Resolving Conflict With Your Coworkers
Author Name: TrainingABC
Posted: 12-10-2018 06:14 AM
Synopsis: Learn how to resolve conflict with your co-workers and make your life and productivity better at work.
Working in an office environment can be stressful. Between impending deadlines, different personalities, pressure from managers, and demands from clients, employees may feel overwhelmed. While managers and company leaders try to mitigate or prevent any conflict between their employees, conflicts do happen.
Whether they are simple verbal disagreements or even physical alterations, conflict in the workplace can be damaging in a physical, emotional, and even financial sense. According to one study, $359 billion in paid hours—the equivalent of 385 million working days—are lost each year to workplace conflict.
The costs are real, yet many employees do not know how to handle conflict in the workplace. Because of this, we are here to help. Below are some tactics and strategies that you can use to resolve conflict with your coworkers in your office.
Tips on Resolving Conflict Among Your Coworkers
First, if you are involved in a conflict with a coworker, you should evaluate the situation. This is a crucial first step before you approach the coworker or try to diffuse the situation. One important step is to get inside the head of the coworker involved in the conflict. In other words, practicing empathy is extremely important. Here, you need to put on an objective hat and ask yourself: “Why is my colleague mad at me? What could I have done that would have made him or her annoyed or angry?”
Asking this question is extremely important, as it is extremely easy for all of us to get stuck in our own heads when we’re involved in a conflict. If we can get into the head of the other person, however, we’re in a better position to negotiate an amicable solution. Yes, this is difficult to do—especially if you think that you are on the “right” side of the conflict. Yet this is a necessary exercise if you actually want to resolve the conflict.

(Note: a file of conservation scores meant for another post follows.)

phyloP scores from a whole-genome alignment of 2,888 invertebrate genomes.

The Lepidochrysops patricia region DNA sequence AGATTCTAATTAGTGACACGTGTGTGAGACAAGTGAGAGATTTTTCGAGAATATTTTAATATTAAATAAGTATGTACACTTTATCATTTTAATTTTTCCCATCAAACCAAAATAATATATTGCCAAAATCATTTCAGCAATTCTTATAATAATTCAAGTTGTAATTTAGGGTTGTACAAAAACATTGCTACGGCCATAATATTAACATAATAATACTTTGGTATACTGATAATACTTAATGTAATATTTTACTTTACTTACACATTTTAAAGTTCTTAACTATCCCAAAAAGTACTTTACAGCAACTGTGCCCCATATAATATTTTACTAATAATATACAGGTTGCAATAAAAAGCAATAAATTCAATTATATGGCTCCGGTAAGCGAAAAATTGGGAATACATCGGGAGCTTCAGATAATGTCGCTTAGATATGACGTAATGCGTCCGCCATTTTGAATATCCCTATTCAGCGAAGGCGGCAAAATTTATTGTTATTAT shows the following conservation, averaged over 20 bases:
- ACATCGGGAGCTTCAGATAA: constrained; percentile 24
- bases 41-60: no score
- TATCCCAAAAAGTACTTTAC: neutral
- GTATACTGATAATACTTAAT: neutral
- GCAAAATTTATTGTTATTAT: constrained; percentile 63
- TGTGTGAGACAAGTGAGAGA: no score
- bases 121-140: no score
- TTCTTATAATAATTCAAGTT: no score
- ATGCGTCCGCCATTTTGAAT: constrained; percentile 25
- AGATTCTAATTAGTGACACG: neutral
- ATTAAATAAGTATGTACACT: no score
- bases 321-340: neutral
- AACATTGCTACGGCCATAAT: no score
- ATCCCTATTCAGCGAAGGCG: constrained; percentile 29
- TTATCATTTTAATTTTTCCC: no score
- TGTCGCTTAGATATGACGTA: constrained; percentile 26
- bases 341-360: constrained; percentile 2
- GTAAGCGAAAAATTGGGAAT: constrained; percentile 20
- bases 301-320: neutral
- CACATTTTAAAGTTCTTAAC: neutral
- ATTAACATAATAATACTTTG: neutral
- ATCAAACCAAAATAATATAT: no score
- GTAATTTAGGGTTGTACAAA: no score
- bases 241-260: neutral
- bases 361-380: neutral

Next, you will want to sit down with the coworker who is involved in the conflict. While this can be uncomfortable, it is one inevitable step in solving a conflict. Regardless of whether you choose to have an objective, third-party there to observe and moderate, the goal is to meet and hash out your differences. Yes, you will want to be honest with your coworker and explain why you feel hurt. That said, equally as important is listening, understanding your coworker’s point of view, and why he or she may be hurt.
From there, you will want to think of potential solutions to solve the conflict. Even though you may need a manager’s permission for any special arrangements, try to think outside of the box. Once you come to some sort of agreement, you’ll want to make sure that both of you are on the same page before you leave the room. A miscommunication at this stage is extremely damaging. After the meeting, put forth your genuine, best effort to adhere to the terms of your agreement.
If the conflict continues even after your meeting, you may need to escalate the conflict. Workplace escalation channels exist for a reason. If your coworker isn’t being amicable or isn’t trying to diffuse the situation, you may need to seek a manager’s help. Start by approaching your direct manager rather than a higher manager or officer in your organization. Explain the situation, what you and your coworker have done to diffuse the situation (including your meeting), and how the coworker isn’t trying to resolve the conflict. Again, be as objective as possible. Rely on facts, rather than emotions.
Depending on your manager, you may be able to resolve the conflict then and there, or you may have to escalate it even further. The remedy itself will depend on the situation. You—or the coworker—may need to be transferred to a different division or even leave the company. That said, at this point, the resolution to the conflict will probably be out of your hands. You will simply want to be honest, forthcoming, and empathetic throughout this process.
Workplace conflict is not fun for anyone. It affects you, your coworker, others in your office, and your entire organization. Workplace conflict can affect morale and can make your office a much more miserable place.
Being involved in any conflict activates a flood of emotions. It is easy to give into those emotions. But in the workplace, it is vital to keep your cool, empathize with your coworker (even if you hate them), and be amicable in your quest for a potential solution. By doing this, you will increase the odds that the conflict is resolved and that you can focus on something more important—your actual work.